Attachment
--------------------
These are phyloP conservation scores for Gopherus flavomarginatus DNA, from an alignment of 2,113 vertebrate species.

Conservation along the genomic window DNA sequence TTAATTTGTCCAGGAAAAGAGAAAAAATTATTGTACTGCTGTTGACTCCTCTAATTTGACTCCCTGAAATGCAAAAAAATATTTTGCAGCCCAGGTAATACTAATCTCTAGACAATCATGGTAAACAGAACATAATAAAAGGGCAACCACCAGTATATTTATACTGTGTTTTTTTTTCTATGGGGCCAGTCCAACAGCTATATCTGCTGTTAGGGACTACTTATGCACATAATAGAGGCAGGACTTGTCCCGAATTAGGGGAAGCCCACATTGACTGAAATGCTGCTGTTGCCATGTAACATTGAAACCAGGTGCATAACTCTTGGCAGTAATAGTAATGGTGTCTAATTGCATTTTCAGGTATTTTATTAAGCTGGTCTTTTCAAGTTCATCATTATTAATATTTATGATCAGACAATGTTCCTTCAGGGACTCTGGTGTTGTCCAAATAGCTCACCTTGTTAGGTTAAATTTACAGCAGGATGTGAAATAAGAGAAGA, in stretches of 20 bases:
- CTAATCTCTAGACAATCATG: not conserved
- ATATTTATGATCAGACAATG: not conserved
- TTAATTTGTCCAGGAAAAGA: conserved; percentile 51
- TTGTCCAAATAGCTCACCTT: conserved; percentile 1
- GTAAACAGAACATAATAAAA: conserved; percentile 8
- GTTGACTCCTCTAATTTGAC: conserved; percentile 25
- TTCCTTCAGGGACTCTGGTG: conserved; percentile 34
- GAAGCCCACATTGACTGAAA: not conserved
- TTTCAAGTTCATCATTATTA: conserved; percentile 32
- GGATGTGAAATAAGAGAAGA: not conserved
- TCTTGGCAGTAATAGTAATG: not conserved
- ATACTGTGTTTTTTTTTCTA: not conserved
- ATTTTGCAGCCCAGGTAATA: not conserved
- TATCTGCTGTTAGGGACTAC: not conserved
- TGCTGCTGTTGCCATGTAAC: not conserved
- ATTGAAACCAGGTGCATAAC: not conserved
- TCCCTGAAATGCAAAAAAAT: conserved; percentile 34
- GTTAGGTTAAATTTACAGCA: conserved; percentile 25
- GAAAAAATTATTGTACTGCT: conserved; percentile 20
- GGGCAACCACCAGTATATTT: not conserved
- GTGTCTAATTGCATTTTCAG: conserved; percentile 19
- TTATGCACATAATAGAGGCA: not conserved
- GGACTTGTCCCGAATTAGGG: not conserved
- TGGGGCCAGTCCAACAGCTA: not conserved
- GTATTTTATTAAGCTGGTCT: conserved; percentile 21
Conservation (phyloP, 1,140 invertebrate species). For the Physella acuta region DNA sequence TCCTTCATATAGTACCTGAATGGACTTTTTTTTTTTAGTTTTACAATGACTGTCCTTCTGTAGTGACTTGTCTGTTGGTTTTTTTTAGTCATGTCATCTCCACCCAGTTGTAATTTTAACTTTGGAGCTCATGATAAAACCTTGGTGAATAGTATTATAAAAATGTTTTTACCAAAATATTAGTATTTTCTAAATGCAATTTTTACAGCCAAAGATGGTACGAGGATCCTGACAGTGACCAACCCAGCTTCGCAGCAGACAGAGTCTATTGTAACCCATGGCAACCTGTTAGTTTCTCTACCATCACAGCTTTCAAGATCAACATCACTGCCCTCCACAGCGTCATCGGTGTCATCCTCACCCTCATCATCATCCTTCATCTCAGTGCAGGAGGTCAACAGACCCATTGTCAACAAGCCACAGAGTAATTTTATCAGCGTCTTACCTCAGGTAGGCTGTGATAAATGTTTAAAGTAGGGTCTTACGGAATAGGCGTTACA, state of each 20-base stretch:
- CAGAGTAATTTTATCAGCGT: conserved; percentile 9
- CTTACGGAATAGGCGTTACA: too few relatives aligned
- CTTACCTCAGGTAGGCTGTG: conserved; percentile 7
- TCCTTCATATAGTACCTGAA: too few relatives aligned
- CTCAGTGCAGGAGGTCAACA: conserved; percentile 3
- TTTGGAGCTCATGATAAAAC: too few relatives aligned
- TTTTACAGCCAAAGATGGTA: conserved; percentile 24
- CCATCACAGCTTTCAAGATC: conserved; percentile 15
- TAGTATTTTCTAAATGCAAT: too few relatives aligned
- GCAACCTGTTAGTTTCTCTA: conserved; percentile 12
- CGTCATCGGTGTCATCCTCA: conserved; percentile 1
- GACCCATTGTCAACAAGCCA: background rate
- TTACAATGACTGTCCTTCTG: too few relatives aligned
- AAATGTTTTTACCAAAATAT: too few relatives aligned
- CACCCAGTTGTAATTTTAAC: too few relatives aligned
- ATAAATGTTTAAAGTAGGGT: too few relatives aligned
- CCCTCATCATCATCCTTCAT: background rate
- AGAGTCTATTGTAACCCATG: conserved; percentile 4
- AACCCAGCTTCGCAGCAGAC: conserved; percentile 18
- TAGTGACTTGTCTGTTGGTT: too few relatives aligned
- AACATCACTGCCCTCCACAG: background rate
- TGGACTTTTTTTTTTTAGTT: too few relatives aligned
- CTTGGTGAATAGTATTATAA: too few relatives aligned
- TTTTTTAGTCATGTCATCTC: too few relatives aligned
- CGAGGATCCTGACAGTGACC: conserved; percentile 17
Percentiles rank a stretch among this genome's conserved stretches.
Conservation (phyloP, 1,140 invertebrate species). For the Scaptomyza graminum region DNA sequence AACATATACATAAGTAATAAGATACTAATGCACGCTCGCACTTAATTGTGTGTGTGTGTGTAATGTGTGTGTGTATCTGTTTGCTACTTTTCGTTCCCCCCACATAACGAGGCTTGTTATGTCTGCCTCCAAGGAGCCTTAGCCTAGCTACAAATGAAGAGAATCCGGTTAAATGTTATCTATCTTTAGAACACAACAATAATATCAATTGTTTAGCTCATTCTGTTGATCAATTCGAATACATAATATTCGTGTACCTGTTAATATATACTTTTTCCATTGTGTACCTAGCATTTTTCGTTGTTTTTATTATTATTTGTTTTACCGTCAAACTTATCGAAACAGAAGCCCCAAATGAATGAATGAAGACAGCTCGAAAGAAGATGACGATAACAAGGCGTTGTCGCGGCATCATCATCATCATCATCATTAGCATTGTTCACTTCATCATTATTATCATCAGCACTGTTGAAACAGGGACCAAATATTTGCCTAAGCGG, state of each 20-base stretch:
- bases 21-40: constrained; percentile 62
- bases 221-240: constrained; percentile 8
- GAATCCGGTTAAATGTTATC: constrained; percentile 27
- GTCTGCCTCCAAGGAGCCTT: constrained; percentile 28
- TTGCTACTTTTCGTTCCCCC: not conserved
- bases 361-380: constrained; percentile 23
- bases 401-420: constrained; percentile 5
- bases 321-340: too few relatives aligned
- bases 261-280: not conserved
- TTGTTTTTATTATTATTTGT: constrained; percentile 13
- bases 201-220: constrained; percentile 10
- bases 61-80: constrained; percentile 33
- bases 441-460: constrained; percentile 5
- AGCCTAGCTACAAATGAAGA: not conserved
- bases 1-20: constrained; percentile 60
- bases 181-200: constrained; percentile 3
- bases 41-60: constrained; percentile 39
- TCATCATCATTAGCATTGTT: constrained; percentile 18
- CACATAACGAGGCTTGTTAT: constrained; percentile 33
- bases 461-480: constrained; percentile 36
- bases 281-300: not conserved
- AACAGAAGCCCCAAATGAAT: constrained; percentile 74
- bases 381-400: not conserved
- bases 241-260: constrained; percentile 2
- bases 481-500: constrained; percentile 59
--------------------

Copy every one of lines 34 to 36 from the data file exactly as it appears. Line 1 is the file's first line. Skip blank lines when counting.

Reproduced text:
- TTTGGAGCTCATGATAAAAC: too few relatives aligned
- TTTTACAGCCAAAGATGGTA: conserved; percentile 24
- CCATCACAGCTTTCAAGATC: conserved; percentile 15